By Chas Sisk | The Tennessean
Gov. Bill Haslam has signed a bill letting handgun permit holders carry their guns anywhere in their cars, including to work, provided they keep them locked up in their vehicles.
A spokesman for the governor said Friday that Haslam had signed the "guns-in-trunks" measure, Senate Bill 142, after a lengthy and politically costly debate in the state legislature. Haslam made no statement on the decision.
The measure takes effect July 1.
Business and gun rights groups in Tennessee sparred for four years over legislation meant to bar employers from keeping their workers from storing guns in their cars in company parking lots. The measure failed in the previous legislature, prompting the National Rifle Association to wage a campaign to defeat the state House of Representative's third-ranking Republican, state Rep. Debra Maggart of Hendersonville.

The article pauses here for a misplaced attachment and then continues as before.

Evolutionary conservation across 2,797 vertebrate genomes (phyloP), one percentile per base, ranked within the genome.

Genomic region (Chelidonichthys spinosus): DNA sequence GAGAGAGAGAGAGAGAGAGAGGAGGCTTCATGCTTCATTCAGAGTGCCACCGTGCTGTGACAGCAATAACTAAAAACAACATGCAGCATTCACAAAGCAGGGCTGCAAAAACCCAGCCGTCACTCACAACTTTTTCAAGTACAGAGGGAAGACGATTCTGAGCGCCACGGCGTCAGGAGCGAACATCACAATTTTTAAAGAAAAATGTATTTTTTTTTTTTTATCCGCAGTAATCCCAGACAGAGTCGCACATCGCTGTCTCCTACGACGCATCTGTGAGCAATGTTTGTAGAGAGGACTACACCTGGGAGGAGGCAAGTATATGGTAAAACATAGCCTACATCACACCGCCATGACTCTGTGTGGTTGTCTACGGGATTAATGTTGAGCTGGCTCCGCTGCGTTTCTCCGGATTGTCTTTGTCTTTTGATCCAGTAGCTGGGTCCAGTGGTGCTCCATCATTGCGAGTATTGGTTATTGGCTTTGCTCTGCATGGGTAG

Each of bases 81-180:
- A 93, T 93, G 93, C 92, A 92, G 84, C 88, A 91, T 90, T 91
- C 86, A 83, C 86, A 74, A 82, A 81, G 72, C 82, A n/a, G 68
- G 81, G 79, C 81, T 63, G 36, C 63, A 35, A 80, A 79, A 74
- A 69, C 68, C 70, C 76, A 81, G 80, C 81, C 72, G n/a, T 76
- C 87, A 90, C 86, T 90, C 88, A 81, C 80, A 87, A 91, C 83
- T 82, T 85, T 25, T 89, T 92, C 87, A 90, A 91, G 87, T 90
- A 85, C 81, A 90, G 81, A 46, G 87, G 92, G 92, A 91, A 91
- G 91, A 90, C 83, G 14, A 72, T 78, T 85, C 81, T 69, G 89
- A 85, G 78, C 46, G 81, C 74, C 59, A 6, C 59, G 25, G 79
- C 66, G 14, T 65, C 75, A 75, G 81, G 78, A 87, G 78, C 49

Maggart's defeat prompted Tennessee Republicans to promise action on the bill again in 2013. That momentum was sustained even after the Sandy Hook Elementary School shooting in Newtown, Conn., shifted the national conversation toward more restrictions on firearms.
On Thursday, a committee of the U.S. Senate passed an assault weapons ban, though its chances of being enacted into law are considered small.
Tennessee's "guns-in-trunks" bill removes criminal penalties for carrying a firearm in a car onto private property without the owner's permission, but it left open the legal question of whether an employer could fire someone for bringing a gun to work. Business groups largely acquiesced to the measure, and the NRA endorsed it, though some gun rights advocates complained it did not go far enough.